On Tuesday night, King of Queens star Leah Remini will launch the latest volley in her crusade against the Church of Scientology, from which she publicly split in 2013 after spending 35 years as a devoted member. And this time, Scientology’s most high-profile celebrity defector brought the battle to her home turf—television—with reinforcements.
Joined onscreen by former Scientology exec Mike Rinder and more high-profile ex-Scientologists, the actress premieres the first of her eight-part A&E limited docuseries Leah Remini: Scientology and the Aftermath amid attempts by lawyers for the church to discredit its allegations. Included in the hourlong program are snippets of letters from the church dated as recently as September and November featuring some variation of the same legalese denials: “The church disputes many of the statements made by those appearing in this program.”
Remini’s objective, she explains in the first episode, is to show the outside world all the damage that Scientology has wrought upon the lives of its members in order to stop the organization from abusing others.
“Somebody needs to do something about this cult,” Remini declares.
Once upon a time, Remini was one of Scientology’s most loyal young Hollywood devotees. She recalls how she drank the Kool-Aid for nearly four decades, crediting Scientology’s self-help programs for her career and blaming herself, as the church taught her to, for not being devoted enough when she failed. Flashing back to a red-carpet interview she gave long ago, we see a young Remini eagerly proselytizing to the masses: “We are the most ethical group you’re ever going to find.”
A year ago, the actress, host, author, and comedian told all in her bestselling memoir Troublemaker: Surviving Hollywood and Scientology, which detailed how being invited to Tom Cruise and Katie Holmes’s dream wedding in Italy—a Scientology production—was the beginning of the end for Remini. She shared more shocking secrets from her time in the church, as well as the troubling events leading up to her defection, in a widely viewed 20/20 interview last October.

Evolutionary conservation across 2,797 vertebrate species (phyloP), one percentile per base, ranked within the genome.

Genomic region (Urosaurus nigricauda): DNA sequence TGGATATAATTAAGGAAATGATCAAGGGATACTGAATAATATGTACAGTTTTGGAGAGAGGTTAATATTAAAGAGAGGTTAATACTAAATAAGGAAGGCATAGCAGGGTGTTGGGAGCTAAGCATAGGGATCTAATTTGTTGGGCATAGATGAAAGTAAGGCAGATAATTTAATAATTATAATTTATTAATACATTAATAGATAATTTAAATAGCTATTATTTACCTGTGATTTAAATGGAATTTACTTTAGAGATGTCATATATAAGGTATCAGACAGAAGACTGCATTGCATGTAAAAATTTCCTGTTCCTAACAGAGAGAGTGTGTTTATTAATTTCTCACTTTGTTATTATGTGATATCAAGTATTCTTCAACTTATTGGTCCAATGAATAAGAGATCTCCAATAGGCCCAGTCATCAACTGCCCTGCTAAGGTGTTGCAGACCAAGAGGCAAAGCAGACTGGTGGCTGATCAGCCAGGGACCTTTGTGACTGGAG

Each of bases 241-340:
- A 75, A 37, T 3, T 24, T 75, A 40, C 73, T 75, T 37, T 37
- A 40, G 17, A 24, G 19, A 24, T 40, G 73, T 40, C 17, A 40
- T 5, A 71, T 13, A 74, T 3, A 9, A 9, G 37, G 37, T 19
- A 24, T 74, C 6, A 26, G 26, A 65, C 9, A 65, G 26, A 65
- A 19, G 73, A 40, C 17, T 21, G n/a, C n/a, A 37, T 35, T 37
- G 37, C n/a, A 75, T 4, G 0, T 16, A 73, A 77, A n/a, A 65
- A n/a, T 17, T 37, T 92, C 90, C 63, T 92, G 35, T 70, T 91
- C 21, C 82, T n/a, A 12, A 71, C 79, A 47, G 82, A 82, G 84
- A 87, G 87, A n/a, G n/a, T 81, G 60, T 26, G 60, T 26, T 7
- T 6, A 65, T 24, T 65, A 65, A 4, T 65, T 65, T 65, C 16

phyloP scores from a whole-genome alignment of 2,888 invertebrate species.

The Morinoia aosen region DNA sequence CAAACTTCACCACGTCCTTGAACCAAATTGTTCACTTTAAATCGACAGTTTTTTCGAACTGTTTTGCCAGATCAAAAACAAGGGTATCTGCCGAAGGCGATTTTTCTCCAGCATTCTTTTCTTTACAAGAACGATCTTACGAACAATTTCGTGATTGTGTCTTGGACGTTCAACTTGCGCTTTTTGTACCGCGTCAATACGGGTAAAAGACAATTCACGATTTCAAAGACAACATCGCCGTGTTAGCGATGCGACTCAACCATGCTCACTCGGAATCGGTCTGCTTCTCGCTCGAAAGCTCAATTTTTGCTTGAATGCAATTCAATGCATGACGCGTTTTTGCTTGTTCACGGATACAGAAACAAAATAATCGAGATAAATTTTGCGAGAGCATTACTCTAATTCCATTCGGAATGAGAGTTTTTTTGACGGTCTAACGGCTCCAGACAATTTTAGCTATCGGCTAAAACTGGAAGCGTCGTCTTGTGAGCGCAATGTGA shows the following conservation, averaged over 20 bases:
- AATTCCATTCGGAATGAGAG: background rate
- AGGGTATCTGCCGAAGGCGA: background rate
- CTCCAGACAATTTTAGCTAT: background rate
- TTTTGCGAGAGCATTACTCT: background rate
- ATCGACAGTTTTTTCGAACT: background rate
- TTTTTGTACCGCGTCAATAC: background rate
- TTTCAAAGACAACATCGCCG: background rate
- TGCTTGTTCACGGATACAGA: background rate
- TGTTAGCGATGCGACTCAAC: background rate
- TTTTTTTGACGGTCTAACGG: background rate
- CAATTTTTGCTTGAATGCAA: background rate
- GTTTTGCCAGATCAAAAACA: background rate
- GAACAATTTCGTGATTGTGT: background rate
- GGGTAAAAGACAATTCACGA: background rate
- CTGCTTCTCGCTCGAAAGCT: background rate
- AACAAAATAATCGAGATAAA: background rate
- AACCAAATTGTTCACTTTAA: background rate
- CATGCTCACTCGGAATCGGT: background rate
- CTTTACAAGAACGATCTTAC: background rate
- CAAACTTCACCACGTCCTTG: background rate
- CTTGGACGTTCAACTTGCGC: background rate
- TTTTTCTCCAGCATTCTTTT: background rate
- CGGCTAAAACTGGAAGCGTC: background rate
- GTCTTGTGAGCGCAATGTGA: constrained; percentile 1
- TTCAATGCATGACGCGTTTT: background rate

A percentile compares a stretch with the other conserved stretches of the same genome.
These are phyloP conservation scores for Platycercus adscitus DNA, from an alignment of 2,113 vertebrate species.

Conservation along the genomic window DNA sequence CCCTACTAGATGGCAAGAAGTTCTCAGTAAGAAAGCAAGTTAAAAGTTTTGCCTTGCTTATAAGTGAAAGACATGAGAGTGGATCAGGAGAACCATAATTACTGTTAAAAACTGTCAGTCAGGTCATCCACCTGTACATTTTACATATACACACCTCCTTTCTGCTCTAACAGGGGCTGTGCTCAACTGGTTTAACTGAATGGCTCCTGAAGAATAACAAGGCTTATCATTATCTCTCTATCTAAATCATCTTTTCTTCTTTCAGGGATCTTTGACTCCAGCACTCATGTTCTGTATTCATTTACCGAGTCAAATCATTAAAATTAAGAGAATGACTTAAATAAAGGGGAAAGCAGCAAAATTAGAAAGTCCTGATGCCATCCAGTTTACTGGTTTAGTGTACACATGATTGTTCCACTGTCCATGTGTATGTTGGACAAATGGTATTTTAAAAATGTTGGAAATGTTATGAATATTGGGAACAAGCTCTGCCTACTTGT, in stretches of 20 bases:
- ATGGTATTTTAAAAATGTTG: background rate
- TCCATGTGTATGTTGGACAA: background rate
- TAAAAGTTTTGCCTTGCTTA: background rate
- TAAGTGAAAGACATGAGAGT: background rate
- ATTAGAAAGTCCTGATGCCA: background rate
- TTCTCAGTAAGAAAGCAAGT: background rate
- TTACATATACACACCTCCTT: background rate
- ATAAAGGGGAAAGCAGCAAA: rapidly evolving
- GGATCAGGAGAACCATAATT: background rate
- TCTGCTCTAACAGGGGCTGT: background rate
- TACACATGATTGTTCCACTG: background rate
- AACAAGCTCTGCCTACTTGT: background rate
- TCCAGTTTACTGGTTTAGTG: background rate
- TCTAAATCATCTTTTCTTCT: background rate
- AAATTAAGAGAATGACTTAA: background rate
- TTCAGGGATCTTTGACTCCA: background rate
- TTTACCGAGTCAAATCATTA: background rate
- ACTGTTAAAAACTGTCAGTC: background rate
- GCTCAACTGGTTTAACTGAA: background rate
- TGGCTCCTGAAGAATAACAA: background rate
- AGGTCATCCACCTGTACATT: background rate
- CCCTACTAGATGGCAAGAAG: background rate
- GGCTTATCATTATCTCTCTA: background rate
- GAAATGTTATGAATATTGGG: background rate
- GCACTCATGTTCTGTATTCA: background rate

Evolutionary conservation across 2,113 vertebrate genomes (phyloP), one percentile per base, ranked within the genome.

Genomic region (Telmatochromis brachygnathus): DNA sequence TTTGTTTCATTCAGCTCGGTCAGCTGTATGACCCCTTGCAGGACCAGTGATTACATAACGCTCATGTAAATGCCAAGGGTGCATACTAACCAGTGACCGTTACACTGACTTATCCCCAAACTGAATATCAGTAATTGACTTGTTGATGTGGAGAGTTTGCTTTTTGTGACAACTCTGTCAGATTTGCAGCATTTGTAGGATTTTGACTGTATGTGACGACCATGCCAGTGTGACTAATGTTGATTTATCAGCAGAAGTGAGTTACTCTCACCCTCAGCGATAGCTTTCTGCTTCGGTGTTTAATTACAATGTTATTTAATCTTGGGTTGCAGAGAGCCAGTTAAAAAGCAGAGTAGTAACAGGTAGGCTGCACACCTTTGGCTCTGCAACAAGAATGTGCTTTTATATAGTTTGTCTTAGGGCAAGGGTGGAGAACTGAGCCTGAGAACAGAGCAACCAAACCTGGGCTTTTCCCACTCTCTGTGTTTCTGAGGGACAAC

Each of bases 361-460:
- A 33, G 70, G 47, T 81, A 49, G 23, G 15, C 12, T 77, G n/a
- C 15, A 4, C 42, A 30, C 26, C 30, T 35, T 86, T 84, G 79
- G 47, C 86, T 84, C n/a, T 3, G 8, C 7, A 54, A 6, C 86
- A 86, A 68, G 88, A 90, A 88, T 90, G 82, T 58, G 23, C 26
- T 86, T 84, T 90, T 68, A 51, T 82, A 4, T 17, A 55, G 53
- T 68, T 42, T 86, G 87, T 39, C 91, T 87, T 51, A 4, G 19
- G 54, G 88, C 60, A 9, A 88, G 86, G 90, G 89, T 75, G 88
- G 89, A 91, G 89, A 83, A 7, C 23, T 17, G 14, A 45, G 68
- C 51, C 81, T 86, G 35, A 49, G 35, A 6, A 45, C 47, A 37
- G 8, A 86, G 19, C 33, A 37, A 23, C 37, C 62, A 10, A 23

But in Leah Remini: Scientology and the Aftermath, the outspoken Remini recounts her own past with the church while visiting with other ex-Scientologists to hear their heartbreaking stories of alleged physical and emotional abuse and exploitation at the hands of the very organization they dedicated their lives to.
There’s Rinder, a Scientologist for 46 years who once served as the organization’s international spokesperson-slash-fixer and explains that his job was to discredit anyone who dared to speak out against the church. Future episodes will feature familiar anti-Scientology figures previously seen in Alex Gibney’s Going Clear or Louis Theroux’s upcoming 2017 documentary My Scientology Movie, like Tom DeVocht and Marc Headley, who’ve both claimed that they were physically abused by Scientology head David Miscavige.
Remini, whose mother also appears in the series, explains more about that Cruise-Holmes wedding day that landed her in hot water with the church. Her growing TV sitcom cachet earned her an invitation to the big day. But after bringing J. Lo to Italy at the church’s behest (“I can only assume because they wanted to make Jennifer a Scientologist,” Remini told People magazine), the trouble began when Remini couldn’t find Shelly Miscavige, the wife of David Miscavige who hasn’t been seen publicly since 2007, and started asking questions.
“Their reaction was, ‘You really shouldn’t be asking about that,’” says Remini, who, years later, would file a missing-persons report on Shelly Miscavige with the LAPD. After the Cruise wedding, Remini criticized Cruise and Miscavige in a “knowledge report” she has said sparked an internal investigation into her and her family. Her own personal war against Scientology led to Remini quitting the church in 2013.